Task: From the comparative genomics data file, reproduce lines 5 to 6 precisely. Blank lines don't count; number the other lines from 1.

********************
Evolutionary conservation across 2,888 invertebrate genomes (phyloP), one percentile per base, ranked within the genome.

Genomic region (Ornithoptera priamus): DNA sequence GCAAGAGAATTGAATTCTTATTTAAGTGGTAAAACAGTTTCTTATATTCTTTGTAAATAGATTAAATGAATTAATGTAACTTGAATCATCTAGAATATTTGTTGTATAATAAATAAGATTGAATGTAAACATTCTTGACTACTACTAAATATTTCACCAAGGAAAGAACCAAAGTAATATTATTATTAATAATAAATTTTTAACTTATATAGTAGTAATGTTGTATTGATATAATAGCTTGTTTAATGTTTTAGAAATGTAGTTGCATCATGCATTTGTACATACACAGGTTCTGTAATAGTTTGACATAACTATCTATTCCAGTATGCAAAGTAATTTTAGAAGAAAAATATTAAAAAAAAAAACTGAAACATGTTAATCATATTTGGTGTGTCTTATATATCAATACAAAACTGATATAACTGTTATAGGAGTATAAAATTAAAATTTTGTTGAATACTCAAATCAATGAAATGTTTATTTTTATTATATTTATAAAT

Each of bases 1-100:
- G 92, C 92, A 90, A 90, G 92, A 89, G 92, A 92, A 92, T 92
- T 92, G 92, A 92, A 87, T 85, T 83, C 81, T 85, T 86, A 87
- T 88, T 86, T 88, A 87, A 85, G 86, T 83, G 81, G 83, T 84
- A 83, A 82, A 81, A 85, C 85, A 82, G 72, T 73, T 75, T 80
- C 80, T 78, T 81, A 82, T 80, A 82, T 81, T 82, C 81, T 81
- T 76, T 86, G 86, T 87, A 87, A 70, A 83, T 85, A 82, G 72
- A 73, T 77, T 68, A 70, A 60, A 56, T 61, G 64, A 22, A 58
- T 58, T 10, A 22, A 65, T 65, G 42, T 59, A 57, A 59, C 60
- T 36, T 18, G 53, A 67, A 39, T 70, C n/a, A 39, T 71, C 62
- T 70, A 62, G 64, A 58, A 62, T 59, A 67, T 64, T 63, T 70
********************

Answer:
- T 92, G 92, A 92, A 87, T 85, T 83, C 81, T 85, T 86, A 87
- T 88, T 86, T 88, A 87, A 85, G 86, T 83, G 81, G 83, T 84